Apple, Google, Microsoft, and Mozilla come together to end TLS 1.0

Almost everyone has now migrated to TLS 1.2, and a few have moved to TLS 1.3.

A green exterior door is sealed with a padlock.

Enlarge (credit: Indigo girl / Flickr)

Apple, Google, Microsoft, and Mozilla have announced a unified plan to deprecate the use of TLS 1.0 and 1.1 early in 2020.

TLS (Transport Layer Security) is used to secure connections on the Web. TLS is essential to the Web, providing the ability to form connections that are confidential, authenticated, and tamper-proof. This has made it a big focus of security research, and over the years, a number of bugs that had significant security implications have been found in the protocol. Revisions have been published to address these flaws.

The original TLS 1.0, heavily based on Netscape's SSL 3.0, was first published in January 1999. TLS 1.1 arrived in 2006, while TLS 1.2, in 2008, added new capabilities and fixed these security flaws. Irreparable security flaws in SSL 3.0 saw support for that protocol come to an end in 2014; the browser vendors now want to make a similar change for TLS 1.0 and 1.1.

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From July on, Chrome will brand plain old HTTP as “Not secure”

Enlarge (credit: Indigo girl)
As more and more websites offer access over encrypted HTTPS, Chrome will soon brand any site served up over plain, unencrypted HTTP as “Not secure.” Chrome 68, due for release in July, will start sticking the “Not secur…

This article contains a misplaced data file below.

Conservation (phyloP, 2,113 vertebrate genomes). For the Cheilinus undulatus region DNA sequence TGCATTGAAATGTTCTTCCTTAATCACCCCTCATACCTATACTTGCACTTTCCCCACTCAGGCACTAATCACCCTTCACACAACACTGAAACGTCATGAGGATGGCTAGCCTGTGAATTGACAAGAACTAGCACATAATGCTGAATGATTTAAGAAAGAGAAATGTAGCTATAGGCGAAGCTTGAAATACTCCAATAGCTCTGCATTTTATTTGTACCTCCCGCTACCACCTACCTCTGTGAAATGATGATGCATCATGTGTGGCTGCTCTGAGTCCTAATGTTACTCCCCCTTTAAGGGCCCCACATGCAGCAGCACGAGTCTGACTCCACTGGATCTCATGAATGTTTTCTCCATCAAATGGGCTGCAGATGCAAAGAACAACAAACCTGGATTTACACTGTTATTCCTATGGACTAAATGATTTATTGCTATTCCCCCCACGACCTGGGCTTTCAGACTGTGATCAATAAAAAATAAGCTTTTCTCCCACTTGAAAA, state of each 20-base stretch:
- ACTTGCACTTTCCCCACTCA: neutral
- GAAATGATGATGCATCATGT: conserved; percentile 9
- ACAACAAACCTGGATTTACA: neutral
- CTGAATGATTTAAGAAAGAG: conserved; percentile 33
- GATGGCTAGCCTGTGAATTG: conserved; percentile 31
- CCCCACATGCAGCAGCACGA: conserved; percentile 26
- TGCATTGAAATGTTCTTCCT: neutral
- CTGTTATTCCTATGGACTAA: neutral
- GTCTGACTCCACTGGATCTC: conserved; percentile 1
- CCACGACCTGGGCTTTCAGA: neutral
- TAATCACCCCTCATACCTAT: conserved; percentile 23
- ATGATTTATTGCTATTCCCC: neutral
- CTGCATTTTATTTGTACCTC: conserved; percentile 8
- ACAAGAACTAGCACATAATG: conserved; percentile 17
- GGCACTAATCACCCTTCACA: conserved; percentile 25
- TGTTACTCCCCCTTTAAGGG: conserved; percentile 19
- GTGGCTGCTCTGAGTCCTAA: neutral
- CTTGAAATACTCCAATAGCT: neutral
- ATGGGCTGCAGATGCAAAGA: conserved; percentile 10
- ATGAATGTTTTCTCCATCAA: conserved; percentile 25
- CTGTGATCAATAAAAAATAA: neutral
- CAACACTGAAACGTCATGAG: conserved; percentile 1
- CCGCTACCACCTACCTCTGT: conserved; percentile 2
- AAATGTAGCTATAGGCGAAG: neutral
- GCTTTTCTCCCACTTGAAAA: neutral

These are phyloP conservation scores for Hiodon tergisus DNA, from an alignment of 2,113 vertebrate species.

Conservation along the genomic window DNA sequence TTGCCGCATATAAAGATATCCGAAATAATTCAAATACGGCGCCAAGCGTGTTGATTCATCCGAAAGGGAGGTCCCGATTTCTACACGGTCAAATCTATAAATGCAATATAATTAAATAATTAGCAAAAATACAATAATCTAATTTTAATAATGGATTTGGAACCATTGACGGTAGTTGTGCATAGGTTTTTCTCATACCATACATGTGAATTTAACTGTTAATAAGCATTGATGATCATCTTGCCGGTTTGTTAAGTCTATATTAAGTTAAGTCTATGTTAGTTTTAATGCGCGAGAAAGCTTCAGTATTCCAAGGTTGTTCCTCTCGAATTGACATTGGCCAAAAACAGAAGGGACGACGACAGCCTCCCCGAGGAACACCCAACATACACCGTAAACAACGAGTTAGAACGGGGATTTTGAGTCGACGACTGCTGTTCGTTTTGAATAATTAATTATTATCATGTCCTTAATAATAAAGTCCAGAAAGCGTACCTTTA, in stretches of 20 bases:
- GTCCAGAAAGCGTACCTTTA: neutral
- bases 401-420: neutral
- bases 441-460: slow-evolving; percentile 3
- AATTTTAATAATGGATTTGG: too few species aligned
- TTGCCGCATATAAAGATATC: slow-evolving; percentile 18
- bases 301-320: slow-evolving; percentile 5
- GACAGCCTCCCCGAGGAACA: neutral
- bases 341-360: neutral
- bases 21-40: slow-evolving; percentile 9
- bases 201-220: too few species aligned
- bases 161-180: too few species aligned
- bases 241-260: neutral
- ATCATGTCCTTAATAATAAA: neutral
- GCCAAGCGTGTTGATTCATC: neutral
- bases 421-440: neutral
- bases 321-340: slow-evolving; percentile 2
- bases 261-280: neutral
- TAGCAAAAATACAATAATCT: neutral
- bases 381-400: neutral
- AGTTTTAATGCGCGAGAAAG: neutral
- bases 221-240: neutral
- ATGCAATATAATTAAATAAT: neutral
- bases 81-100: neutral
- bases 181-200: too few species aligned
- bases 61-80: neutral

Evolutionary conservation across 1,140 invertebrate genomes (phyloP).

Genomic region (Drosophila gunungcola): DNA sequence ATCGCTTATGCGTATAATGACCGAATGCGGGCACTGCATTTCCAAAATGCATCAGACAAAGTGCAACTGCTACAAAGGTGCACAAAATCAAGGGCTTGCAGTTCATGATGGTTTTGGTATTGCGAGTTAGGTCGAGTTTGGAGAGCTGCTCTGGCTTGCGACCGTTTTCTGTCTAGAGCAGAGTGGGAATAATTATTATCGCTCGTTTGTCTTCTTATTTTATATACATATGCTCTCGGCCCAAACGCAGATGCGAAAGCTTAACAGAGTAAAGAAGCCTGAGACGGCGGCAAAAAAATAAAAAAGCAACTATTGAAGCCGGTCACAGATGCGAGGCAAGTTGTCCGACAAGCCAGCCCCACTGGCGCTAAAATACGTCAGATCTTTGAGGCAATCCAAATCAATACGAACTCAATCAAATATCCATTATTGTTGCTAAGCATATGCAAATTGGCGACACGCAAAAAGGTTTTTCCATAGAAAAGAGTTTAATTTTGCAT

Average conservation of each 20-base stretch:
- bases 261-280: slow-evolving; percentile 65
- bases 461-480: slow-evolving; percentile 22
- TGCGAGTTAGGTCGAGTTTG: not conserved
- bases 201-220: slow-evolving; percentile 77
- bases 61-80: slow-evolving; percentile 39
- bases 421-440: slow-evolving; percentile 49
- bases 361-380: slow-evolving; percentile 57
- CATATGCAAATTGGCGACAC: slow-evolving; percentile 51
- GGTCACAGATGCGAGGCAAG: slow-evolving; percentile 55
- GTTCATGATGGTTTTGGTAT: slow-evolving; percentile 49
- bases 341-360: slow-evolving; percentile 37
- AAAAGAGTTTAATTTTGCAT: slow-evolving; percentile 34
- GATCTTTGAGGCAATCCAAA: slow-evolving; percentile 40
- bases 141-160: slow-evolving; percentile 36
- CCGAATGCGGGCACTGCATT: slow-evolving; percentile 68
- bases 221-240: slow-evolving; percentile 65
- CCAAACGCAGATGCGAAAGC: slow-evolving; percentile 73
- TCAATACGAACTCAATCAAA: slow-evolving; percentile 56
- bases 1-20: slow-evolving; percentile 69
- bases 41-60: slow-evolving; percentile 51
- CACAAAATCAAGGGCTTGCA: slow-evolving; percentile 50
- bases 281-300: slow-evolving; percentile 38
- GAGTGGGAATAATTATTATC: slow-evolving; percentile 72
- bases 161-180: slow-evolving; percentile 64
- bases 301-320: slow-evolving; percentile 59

Enlarge (credit: Indigo girl)

As more and more websites offer access over encrypted HTTPS, Chrome will soon brand any site served up over plain, unencrypted HTTP as "Not secure." Chrome 68, due for release in July, will start sticking the "Not secure" label in the address bar, as a counterpart to the "Secure" label and padlock icon that HTTPS sites get.

This is a continuation of a change made in January of last year where Chrome would brand HTTP sites with password forms as being "Not secure."

Google says that 81 of the top 100 sites on the Web default to HTTPS and that 68 percent of Chrome traffic on Android and Windows uses HTTPS. As such, non-secure HTTP is becoming the exception, not the rule, justifying the explicit call-out. While HTTPS once required expensive certificates, projects such as Let's Encrypt have made it easy to add HTTPS to just about any site at zero cost.

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Firefox ready to block certificate authority that threatened Web security

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The organization that develops Firefox has recommended the browser block digital credentials issued by a China-based certificate authority for 12 months after discovering it cut corners that undermine the entire transport layer security sys…

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The organization that develops Firefox has recommended the browser block digital credentials issued by a China-based certificate authority for 12 months after discovering it cut corners that undermine the entire transport layer security system that encrypts and authenticates websites.